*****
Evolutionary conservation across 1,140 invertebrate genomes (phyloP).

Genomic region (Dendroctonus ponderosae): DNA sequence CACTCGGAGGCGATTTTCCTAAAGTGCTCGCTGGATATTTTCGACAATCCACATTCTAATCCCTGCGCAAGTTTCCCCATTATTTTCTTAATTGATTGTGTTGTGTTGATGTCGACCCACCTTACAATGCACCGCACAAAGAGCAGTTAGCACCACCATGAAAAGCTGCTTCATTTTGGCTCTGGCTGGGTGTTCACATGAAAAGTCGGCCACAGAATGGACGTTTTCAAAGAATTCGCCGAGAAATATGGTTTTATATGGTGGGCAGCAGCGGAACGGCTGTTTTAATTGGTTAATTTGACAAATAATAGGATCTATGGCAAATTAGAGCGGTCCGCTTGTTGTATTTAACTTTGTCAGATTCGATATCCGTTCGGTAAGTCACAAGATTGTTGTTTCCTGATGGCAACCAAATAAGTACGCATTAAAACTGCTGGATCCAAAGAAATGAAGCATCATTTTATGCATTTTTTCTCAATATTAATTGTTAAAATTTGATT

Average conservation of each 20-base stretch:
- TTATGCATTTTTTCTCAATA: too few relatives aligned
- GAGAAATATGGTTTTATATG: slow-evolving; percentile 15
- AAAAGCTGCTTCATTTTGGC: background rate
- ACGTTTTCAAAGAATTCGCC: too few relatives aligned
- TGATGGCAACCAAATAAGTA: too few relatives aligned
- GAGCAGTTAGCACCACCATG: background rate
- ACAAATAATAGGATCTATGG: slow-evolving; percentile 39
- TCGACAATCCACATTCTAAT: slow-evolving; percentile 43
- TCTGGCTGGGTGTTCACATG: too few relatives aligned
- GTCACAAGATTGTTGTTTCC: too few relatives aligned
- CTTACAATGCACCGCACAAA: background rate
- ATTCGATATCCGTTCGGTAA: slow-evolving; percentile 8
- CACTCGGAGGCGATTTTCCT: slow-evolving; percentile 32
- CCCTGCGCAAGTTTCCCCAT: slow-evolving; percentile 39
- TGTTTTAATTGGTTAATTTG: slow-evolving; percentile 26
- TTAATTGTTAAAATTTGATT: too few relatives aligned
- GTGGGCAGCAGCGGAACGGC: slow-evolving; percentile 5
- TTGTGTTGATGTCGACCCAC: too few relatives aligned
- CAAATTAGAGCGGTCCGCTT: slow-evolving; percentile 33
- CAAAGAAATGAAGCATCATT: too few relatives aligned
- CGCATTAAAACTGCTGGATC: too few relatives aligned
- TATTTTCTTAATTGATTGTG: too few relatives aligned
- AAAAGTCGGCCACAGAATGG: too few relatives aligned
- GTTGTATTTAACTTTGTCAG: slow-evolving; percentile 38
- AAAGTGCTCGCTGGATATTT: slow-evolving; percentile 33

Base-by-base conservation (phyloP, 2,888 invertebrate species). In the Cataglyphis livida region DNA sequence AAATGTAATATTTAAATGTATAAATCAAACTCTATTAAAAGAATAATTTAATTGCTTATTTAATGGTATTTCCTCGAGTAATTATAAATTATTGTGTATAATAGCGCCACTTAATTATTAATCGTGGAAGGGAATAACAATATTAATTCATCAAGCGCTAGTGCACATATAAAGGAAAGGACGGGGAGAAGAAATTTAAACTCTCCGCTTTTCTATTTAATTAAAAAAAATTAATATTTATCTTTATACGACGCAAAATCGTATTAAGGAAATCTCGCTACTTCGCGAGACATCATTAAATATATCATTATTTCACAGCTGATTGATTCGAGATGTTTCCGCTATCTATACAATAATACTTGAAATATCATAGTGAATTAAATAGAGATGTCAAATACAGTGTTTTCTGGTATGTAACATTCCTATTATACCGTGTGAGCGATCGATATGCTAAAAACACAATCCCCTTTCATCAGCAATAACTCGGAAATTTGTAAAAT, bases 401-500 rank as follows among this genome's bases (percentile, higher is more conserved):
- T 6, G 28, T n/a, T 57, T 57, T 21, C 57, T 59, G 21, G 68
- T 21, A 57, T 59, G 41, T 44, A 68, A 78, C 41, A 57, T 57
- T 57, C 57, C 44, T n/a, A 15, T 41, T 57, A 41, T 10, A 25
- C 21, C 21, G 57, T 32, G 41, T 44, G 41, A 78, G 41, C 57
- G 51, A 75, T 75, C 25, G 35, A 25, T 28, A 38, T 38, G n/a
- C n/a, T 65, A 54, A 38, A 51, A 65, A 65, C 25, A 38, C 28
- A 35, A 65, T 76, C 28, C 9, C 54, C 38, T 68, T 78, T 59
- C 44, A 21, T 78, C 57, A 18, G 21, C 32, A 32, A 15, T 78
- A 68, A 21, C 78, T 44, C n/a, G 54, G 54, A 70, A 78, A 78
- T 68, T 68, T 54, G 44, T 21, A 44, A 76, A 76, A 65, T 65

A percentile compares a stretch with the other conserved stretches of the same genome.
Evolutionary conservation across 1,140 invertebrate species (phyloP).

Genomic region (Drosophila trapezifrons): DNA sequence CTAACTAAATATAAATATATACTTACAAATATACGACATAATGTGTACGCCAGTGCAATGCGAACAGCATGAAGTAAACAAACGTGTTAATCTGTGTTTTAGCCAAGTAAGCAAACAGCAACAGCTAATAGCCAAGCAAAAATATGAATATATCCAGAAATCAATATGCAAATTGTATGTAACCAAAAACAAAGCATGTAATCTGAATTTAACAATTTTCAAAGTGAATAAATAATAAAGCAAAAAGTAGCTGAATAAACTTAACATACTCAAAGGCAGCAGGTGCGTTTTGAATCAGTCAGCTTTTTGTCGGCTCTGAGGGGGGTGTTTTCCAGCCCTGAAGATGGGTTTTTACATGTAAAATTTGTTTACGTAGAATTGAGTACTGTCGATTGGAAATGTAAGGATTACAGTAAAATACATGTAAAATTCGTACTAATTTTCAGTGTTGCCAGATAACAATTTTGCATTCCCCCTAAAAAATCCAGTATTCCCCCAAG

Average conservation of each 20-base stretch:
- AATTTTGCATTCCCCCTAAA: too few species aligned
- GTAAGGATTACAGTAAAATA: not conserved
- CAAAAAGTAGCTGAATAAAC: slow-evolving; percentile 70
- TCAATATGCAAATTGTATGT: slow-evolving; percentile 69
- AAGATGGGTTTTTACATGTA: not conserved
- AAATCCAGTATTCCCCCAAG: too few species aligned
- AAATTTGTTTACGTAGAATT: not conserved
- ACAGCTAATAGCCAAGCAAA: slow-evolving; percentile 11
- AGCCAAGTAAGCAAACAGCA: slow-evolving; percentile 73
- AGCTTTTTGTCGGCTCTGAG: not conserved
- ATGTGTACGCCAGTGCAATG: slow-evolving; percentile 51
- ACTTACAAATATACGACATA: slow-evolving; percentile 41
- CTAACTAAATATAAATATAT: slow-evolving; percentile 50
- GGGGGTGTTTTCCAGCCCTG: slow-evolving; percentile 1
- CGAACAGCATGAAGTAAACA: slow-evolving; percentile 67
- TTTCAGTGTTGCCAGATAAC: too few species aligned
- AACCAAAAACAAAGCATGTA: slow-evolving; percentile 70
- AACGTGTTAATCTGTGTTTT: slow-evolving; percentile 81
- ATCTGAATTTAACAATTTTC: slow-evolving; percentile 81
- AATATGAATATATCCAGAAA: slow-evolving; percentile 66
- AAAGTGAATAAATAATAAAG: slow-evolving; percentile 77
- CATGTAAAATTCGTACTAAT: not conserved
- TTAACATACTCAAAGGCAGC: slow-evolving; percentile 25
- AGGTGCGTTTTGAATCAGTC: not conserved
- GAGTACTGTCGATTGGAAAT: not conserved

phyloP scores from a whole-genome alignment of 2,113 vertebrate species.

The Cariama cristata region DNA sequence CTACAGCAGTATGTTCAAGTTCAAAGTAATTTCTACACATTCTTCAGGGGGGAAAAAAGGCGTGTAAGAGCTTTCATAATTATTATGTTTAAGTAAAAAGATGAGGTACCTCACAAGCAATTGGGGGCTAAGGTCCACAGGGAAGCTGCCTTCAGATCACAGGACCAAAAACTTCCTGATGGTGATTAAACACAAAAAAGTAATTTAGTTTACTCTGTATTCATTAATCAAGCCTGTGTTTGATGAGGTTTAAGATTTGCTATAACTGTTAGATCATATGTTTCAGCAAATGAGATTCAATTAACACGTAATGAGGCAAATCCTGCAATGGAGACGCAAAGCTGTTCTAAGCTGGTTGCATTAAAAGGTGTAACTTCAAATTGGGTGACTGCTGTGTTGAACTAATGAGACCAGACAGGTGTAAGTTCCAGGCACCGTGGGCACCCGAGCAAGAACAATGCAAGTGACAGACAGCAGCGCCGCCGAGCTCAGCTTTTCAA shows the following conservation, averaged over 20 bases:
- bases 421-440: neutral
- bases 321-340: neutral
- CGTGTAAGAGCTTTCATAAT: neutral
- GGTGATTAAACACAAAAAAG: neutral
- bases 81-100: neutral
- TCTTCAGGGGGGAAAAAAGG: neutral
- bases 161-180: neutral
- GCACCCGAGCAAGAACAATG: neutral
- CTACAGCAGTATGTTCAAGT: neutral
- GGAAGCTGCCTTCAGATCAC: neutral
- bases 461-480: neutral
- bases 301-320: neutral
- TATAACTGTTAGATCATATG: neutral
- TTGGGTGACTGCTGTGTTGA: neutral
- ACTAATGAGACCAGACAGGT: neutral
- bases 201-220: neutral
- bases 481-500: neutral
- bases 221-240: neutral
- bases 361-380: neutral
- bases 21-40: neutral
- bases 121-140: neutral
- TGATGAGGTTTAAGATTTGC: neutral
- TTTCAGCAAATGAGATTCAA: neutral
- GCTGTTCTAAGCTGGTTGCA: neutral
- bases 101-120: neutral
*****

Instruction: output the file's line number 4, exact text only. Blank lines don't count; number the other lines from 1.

- TTATGCATTTTTTCTCAATA: too few relatives aligned